xvii Bradley, op.cit., p. 88.

xviii Ibid.

xix Wyn, H. 2008. Battle of the Preselau. Maenclochog: Clychau Clochog.

xx Logan, P. 1981. The Old Gods: the Facts about Irish Fairies. Belfast: The Appletree Press, pp. 55-56.

xxi Atkinson, M. 2000. ‘Rural settlement in north Loch Tayside’. Atkinson, J., Banks, I. And MacGregor, G. (eds.) Townships to Farmsteads: Rural Settlement Studies in Scotland, England and Wales. Oxford: BAR British series 293, pp.150-60, p. 157.

xxii Ibid., p. 150.

xxiiiBreen, R. 1980. The ritual expression of inter-household relationships in Ireland. Cambridge Anthropology 6 (1-2), pp. 33-59.

xxiv Leavy, B.F. 1994. In Search of the Swan Maiden. New York University Press, p. 286.

xxv Henningsen, G. 1990. “The Ladies from Outside”: an archaic pattern of the witches’ sabbath. In Ankarloo, B. and Henningsen, G. (eds.) Early Modern European Witchcraft. Oxford: Clarendon Press, pp. 191-215.

xxvi McDonnell, J. 1988. ‘The Role of Transhumance in Northern England’. Northern History Vol. 24: 1-17, p. 8

xxvii Sharpe, K. 2007. Rock Art and Rough Outs: exploring the sacred and social dimensions of prehistoric carvings at Copt Howe, Cumbria. InMazel, A., Nash, G. and Waddington, C. (eds.) Art as Metaphor: The Prehistoric Rock-Art of Britain. Oxford: Archaeopress, pp. 151-173, p. 161.

xxviii Ibid.

xxix Ibid.

xxx Lucas, A.T. 1989. Cattle in Ancient Ireland. Kilkenny: Boethius Press, p. 65.

xxxi Hull, E. 1928. Folklore of the British Isles. London: Methuen, p. 150.

xxxii Khatib, A. 1958. Attempt at a psychogeographical description of Les Halles (Internationale Situationniste No. 2, pp 13-17), in Andreotti, L. and Costa, X. (eds.) 1996. Theory of the Dérive and other situationist writings on the city. Barcelona: ACTAR, pp. 72-76, p. 76.

xxxiii Hardwick, C. 1872. Traditions, Superstitions, and Folklore, (Chiefly Lancashire and the North of England). London: Simpkin, Marshall and Co., p.182.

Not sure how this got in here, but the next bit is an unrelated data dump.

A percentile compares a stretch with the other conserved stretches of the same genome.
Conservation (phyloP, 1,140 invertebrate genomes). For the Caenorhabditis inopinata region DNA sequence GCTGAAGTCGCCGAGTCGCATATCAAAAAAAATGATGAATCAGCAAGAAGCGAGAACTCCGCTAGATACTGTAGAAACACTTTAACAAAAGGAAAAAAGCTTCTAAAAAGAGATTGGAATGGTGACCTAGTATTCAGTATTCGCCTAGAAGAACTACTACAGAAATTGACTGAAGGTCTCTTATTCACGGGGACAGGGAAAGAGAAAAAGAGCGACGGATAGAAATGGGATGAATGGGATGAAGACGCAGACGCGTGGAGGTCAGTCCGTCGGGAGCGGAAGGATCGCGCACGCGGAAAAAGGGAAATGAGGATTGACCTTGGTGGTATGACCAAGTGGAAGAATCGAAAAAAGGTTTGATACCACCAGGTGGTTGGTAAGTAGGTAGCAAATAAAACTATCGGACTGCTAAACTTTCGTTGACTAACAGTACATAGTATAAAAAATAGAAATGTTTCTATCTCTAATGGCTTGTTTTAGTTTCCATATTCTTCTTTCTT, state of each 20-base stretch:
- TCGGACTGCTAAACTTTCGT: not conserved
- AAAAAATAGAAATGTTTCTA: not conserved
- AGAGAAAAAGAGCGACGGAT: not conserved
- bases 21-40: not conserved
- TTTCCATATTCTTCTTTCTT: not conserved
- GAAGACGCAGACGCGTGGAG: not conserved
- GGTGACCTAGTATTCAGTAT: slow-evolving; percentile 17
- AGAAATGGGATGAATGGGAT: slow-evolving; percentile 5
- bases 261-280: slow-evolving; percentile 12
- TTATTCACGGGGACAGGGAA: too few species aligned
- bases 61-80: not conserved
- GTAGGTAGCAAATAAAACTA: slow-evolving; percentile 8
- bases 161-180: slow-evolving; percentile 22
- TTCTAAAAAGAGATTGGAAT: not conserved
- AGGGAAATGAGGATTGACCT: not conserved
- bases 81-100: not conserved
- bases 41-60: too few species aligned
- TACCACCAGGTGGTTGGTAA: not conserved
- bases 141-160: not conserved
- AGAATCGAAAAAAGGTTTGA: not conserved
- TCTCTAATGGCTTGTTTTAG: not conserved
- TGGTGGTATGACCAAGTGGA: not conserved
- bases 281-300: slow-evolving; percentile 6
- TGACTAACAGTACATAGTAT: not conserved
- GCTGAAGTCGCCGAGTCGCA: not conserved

xxxiv Berenguer, J. and Martinez, J.L. 1989. ‘Camelids in the Andes: rock art environment and myths.’ Morphy, H. (ed.) Animals into Art. London: Unwin Hyman, pp. 390-416.

xxxv Ibid., pp. 401-403.

xxxvi Rhys, J. 1888. Lectures on the Origin and Growth of Religion as Illustrated by Celtic Heathendom. London: Williams and Norgate, p. 556

xxxvii Bradley, R. 1997. Rock Art and the Prehistory of Atlantic Europe. London: Routledge, p 33.

xxxviii Roob, A. 1997. Alchemy and Mysticism. Köln: Taschen, p. 700.

xxxix Bradley, op.cit., p. 33.

xl Bradley, op.cit., p. 194.

xli Darvill. T. 2007. Op.cit. It seems that Tim Darvill is not the first person to have noticed the resemblance of spotted dolerite and the night sky, as this blog post shows: http://brian-mountainman.blogspot.co.uk/2010/12/in-praise-of-night-sky.html (retrieved 20/10/12).

xlii Helskog, K. 2001. The Shore Connection. Cognitive Landscape and Communication with Rock Carvings in Northernmost Europe. Norwegian Archaeological Review Vol. 32, Issue 2, pp 73-94.

xliii Debord, G. 1958. Theory of the Dérive (Internationale Situationniste No. 2), in Knabb, K. 1981. Situationist International Anthology. Berkeley, CA.: Bureau of Public Secrets.

xlivTowards a lettrist lexicon’, Potlatch no.26, 7 May 1956. In Andreotti, L. and Costa, X. (eds.) 1996. Theory of the Dérive and other situationist writings on the city. Barcelona: ACTAR, p. 60.

xlv Wallis, R.J. 2009. Book Review of Cruickshank, J. 2005. Do Glaciers Listen?: Local Knowledge, Colonial Encounters and Social Imagination. University of British Columbia Press. In Time and Mind: The Journal of Archaeology, Consciousness and Culture Vol.2 Issue 1, pp. 93-98.

xlvi Debord, G. 1981. The Society of the Spectacle. London: Practical Pirate Publications, Thesis 178. Emphasis added.